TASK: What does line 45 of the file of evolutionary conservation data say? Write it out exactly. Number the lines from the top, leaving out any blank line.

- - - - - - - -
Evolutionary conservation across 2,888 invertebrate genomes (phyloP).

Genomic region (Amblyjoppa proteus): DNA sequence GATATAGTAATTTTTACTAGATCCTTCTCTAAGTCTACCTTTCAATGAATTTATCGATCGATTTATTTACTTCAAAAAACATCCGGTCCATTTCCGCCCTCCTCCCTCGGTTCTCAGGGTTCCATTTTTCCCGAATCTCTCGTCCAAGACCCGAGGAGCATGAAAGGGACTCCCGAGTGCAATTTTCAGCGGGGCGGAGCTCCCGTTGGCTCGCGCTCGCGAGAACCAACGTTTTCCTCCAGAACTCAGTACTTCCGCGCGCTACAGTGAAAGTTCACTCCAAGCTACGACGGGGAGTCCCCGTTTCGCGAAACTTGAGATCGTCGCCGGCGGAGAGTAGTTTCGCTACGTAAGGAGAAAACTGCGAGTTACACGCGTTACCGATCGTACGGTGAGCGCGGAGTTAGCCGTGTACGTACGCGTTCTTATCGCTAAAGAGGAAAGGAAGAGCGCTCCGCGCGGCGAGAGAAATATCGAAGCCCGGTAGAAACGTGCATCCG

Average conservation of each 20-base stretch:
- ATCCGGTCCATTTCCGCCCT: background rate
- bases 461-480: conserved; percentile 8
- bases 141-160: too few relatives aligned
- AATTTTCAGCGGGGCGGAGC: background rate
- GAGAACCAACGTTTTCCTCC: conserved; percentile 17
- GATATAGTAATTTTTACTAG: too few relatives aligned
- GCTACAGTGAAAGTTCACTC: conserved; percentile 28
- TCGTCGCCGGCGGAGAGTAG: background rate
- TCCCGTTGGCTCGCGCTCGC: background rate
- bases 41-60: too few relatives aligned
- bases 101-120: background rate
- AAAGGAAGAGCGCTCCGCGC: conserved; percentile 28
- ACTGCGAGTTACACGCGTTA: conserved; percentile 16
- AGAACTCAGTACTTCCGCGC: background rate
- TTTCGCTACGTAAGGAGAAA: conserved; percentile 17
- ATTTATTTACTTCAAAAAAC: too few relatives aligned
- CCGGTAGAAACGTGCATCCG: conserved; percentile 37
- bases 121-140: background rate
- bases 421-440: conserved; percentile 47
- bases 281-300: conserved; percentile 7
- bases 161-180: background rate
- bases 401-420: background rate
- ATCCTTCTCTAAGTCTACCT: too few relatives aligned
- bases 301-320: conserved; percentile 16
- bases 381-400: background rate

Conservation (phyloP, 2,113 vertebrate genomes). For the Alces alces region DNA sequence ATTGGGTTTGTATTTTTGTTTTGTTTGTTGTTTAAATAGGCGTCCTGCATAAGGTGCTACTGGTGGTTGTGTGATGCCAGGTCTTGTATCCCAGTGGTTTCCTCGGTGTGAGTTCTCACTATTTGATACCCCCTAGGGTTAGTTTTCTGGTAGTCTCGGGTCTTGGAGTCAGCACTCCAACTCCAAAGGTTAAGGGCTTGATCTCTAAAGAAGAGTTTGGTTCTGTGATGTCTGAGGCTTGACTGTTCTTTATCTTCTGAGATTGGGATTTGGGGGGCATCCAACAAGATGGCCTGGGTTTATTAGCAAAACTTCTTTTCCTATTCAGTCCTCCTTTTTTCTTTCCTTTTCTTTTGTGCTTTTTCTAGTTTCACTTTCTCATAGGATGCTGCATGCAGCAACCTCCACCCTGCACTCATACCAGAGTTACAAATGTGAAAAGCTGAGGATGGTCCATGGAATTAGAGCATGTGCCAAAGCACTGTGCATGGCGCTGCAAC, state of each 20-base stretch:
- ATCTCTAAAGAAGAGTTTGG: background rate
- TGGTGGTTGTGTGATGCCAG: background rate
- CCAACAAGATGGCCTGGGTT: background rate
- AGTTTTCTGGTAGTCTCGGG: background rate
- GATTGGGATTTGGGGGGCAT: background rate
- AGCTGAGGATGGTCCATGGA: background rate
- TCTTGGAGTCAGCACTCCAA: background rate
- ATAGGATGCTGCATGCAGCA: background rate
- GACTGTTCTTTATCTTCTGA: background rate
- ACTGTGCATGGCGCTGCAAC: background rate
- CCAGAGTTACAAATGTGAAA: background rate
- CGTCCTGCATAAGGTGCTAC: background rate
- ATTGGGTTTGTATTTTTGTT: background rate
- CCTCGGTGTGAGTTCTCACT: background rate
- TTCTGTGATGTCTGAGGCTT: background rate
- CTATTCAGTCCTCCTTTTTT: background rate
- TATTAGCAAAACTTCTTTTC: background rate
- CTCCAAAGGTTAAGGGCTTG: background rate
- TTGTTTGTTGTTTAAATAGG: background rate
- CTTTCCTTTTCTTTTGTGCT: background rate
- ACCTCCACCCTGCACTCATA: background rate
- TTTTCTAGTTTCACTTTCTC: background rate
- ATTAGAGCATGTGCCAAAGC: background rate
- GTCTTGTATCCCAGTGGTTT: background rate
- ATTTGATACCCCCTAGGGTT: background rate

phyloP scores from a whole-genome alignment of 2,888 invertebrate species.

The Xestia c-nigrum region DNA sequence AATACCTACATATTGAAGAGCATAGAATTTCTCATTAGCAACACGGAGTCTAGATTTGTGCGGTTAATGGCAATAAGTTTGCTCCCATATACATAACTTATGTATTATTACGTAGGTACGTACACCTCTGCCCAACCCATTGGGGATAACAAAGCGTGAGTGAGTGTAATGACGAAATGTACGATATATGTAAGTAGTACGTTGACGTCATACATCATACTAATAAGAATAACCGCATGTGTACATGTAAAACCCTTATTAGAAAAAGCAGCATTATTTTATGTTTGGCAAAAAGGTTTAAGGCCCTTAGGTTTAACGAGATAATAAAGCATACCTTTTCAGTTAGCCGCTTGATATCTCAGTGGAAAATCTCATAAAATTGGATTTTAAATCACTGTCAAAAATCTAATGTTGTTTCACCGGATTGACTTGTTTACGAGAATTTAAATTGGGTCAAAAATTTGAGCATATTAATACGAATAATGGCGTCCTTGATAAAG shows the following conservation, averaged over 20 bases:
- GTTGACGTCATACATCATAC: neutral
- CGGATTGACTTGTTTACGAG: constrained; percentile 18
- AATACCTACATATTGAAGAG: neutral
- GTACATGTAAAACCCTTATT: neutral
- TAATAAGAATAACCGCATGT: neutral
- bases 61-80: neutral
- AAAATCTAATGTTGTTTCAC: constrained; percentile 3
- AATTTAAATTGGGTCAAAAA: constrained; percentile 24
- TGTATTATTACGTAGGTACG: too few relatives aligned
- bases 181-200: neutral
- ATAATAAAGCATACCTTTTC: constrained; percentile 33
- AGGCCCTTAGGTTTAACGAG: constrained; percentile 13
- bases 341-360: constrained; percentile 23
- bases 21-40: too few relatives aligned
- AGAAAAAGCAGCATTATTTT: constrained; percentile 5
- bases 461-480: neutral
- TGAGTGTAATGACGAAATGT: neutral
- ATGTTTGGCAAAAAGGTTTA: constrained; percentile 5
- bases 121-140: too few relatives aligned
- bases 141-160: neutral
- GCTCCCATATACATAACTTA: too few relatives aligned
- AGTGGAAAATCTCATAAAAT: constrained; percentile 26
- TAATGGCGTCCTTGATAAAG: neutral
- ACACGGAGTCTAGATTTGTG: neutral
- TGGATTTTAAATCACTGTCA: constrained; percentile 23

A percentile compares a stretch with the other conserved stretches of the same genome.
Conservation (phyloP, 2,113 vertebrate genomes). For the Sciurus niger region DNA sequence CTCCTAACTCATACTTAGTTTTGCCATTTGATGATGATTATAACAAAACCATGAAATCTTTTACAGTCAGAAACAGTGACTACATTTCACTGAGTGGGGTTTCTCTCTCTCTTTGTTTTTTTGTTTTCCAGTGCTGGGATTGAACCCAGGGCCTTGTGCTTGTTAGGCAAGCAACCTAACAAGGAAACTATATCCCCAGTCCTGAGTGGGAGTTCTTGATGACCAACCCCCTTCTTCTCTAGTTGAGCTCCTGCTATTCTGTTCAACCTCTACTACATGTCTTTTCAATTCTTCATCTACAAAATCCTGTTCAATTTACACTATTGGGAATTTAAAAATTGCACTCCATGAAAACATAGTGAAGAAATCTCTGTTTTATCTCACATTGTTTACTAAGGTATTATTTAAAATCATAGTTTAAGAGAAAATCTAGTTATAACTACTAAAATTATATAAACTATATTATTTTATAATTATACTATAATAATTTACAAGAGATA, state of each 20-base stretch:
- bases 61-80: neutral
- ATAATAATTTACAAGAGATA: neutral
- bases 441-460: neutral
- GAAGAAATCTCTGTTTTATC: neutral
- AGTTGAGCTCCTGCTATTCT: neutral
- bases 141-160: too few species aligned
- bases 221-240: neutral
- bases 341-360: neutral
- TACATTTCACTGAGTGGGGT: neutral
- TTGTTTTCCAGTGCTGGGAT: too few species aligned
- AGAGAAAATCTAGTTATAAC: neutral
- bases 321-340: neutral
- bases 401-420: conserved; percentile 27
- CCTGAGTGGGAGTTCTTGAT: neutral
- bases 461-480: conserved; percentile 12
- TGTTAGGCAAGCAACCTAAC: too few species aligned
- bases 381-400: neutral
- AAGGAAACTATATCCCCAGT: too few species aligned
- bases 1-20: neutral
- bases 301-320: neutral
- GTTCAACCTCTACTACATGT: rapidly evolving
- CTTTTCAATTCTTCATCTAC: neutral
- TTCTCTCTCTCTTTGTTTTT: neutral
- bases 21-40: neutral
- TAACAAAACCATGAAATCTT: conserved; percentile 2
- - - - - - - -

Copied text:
- CTATTCAGTCCTCCTTTTTT: background rate